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Drug Metab Dispos. 2012 Sep;40(9):1797-802. doi: 10.1124/dmd.112.045161. Epub 2012 Jun 13.

Evaluation of inhibition selectivity for human cytochrome P450 2A enzymes.

Author information

1
Department of Medicinal Chemistry, University of Kansas, Lawrence, Kansas, USA.

Abstract

Cytochrome P450 (P450) enzymes are mixed-function oxidases that catalyze the metabolism of xenobiotics and endogenous biochemicals. Selective inhibitors are needed to accurately distinguish the contributions of individual P450 enzymes in the metabolism of drugs and the activation of procarcinogens in human tissues, but very frequently these enzymes have substantial overlapping selectivity. We evaluated a chemically diverse set of nine previously identified CYP2A6 inhibitors to determine which are able to discriminate between human CYP2A enzymes CYP2A6 and the 94%-identical CYP2A13 enzyme. Inhibitor binding to recombinant purified enzyme was evaluated, and affinities were determined. K(i) values were determined for inhibition of p-nitrophenol 2-hydroxylation, a reaction accomplished by CYP2A13 and CYP2A6 with more similar catalytic efficiencies (k(cat)/K(m) 0.19 and 0.12 μM⁻¹ · min⁻¹, respectively) than hydroxylation of the classic substrate coumarin (0.11 and 0.53 μM⁻¹ · min⁻¹, respectively). Of the nine compounds assayed, only tranylcypromine and (R)-(+)-menthofuran had a greater than 10-fold preference for CYP2A6 inhibition versus CYP2A13 inhibition. Most compounds evaluated [tryptamine, 4-dimethylaminobenzaldehyde, phenethyl isothiocyanate, β-nicotyrine, (S)-nicotine, and pilocarpine] demonstrated only moderate or no preference for inhibition of one CYP2A enzyme over the other. However, 8-methoxypsoralen has a 6-fold lower K(i) for CYP2A13 than for CYP2A6. This information is useful to inform reinterpretation of previous data with these inhibitors and to guide future studies seeking to determine which human CYP2A enzyme is responsible for the in vivo metabolism of compounds in human tissues expressing both enzymes.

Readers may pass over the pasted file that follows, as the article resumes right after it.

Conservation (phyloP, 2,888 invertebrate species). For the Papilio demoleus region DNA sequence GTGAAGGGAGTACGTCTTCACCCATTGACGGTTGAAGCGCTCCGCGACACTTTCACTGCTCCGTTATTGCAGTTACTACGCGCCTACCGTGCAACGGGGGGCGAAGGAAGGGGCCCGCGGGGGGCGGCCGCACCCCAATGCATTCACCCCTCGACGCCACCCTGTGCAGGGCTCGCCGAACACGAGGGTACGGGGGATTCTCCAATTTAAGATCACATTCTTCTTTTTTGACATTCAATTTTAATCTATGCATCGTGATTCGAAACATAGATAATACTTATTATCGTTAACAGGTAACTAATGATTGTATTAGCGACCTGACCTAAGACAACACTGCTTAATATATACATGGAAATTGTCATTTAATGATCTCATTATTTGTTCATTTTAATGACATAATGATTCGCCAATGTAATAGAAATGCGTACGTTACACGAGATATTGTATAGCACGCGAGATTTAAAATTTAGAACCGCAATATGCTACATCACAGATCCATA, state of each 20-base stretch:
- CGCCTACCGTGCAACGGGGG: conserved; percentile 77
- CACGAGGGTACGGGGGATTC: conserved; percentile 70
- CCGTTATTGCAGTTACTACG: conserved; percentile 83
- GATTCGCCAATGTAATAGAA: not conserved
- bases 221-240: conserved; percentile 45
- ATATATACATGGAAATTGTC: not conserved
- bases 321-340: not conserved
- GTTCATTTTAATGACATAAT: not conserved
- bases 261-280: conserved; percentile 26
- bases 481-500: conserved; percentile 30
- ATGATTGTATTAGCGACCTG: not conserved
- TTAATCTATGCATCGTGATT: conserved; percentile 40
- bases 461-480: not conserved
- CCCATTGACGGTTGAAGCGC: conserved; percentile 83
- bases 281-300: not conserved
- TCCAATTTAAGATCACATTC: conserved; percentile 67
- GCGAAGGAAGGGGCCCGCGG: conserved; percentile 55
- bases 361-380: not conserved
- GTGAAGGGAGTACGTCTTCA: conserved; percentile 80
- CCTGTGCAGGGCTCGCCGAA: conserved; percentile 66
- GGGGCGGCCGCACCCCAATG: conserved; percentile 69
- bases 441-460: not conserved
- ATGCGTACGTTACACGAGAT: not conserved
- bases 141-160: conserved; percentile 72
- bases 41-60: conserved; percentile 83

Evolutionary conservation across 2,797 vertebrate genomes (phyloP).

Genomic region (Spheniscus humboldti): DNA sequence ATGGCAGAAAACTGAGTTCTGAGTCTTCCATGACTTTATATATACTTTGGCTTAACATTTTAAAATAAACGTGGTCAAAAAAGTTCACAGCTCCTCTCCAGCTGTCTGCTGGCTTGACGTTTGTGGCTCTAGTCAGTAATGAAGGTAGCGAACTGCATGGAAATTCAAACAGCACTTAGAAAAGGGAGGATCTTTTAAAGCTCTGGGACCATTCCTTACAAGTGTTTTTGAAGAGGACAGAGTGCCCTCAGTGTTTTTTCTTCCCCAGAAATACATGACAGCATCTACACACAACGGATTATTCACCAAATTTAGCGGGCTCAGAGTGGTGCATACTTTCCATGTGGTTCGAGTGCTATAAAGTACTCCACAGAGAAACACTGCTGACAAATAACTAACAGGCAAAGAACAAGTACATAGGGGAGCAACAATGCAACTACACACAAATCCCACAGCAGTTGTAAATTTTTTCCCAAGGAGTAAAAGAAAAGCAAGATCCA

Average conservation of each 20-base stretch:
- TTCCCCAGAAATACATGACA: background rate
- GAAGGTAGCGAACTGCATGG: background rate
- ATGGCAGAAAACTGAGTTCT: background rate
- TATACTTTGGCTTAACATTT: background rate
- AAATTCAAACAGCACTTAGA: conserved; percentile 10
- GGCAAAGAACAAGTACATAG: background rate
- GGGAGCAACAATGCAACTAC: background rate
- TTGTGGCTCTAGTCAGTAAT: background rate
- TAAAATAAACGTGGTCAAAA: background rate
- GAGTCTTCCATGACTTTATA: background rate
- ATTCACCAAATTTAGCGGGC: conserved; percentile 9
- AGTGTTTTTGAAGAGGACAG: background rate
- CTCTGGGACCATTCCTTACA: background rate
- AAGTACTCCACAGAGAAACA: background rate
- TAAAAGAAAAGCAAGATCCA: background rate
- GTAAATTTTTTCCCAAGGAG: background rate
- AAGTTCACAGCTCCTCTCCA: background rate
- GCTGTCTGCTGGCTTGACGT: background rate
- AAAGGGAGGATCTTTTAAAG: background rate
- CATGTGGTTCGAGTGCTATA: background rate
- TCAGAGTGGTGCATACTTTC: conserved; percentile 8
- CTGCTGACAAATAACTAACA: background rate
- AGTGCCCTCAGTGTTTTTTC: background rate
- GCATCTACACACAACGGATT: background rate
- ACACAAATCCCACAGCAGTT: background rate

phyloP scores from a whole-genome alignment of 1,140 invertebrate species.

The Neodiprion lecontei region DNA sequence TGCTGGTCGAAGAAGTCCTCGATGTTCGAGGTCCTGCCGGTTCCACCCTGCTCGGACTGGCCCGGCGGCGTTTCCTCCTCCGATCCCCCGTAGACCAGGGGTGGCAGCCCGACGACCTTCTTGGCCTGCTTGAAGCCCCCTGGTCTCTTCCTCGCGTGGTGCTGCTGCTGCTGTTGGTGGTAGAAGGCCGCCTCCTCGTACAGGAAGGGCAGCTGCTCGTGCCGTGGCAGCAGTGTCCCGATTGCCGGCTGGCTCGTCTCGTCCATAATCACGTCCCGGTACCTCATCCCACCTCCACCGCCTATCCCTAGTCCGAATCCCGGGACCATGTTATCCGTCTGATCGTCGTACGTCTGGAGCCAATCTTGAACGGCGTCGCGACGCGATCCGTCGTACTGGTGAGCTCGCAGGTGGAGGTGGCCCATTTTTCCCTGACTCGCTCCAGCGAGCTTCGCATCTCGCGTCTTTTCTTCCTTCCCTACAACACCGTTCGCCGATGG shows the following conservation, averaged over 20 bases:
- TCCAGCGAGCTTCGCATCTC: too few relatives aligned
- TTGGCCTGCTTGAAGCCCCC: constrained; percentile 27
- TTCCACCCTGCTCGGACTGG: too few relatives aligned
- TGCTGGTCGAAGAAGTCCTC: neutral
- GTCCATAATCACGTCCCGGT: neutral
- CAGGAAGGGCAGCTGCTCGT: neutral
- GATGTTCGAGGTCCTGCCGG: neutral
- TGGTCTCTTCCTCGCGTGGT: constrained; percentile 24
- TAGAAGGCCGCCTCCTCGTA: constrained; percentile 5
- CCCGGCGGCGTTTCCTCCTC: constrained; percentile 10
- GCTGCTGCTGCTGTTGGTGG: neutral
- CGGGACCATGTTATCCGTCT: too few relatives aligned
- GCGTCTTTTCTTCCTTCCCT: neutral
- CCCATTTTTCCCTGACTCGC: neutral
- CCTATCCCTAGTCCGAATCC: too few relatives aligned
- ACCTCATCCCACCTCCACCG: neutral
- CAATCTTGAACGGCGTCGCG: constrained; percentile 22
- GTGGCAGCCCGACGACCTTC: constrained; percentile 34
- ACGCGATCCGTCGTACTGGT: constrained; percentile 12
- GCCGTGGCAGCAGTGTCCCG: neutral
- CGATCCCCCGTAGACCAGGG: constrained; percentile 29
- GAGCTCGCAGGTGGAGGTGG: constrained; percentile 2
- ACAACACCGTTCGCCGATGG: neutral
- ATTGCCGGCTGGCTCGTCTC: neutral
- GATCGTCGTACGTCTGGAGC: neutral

PMID:
22696418
PMCID:
PMC3422547
DOI:
10.1124/dmd.112.045161
[Indexed for MEDLINE]
Free PMC Article

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